I sometimes feel unqualified to write this column. I work with clients who teach, but aside from the occasional speaking engagement, I have not been personally involved with academia for over 15 years. So what I have to say may be outmoded. If so, I count on you to set me straight.
I have three graduate degrees from two universities: a master’s in drama therapy from New York University and both a master’s in clinical/school psychology and a Ph.D. in clinical psychology from Adelphi. In all three programs, there were two cardinal rules of scholarship:
1. Read your sources carefully; and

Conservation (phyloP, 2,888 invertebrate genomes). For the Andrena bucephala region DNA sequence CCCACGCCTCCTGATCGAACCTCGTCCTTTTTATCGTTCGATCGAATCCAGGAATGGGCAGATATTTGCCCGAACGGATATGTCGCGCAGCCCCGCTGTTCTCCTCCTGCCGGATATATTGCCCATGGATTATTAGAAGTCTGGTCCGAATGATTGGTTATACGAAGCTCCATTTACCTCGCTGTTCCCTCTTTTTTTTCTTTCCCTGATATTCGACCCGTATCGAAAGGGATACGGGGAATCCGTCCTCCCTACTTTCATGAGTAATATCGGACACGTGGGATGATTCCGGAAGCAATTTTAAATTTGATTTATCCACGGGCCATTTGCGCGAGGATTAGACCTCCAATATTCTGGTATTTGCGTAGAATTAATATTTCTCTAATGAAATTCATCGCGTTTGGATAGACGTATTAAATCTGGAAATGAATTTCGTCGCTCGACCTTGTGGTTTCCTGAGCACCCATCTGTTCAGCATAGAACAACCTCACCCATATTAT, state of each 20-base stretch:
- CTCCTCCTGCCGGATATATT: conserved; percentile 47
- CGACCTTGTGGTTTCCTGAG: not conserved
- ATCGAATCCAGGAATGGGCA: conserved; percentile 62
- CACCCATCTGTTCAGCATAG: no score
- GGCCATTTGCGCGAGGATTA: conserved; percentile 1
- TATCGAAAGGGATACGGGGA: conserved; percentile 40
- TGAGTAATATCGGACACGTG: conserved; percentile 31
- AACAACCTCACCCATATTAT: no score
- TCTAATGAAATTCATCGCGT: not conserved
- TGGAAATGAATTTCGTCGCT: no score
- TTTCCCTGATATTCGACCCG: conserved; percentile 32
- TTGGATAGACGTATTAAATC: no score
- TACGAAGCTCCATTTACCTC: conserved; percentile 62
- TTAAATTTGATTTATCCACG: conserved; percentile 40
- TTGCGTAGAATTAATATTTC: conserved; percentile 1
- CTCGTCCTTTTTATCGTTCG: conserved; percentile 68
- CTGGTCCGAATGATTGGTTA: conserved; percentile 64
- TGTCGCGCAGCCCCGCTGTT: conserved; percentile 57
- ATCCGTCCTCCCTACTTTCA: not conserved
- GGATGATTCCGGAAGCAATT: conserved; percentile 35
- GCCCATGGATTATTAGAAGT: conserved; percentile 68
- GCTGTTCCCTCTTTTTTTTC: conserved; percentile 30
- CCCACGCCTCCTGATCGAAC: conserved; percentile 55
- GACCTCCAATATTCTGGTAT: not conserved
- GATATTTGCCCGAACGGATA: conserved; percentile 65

2. Stay close to the data.
I have strayed from #2 occasionally on this blog—most recently in my assertion that the world is less safe for middle class children now than when I was growing up. Readers have called me on these errors, and I’m grateful.
I bring this up because I’m puzzled by two responses to last week’s post.
Paul Rutter titled his comment, “Basing a theory on one experience?” when I had specifically stated, “This is not a comment on Irish pub music, or Irish music, or Ireland.”
And mb asserted, “While indeed there is gender-based discrimination in academia - many times the ‘soft’ type described here, but often overt - it is against men, not women,” without offering any supporting data.
Have the rules changed, or am I missing something else?
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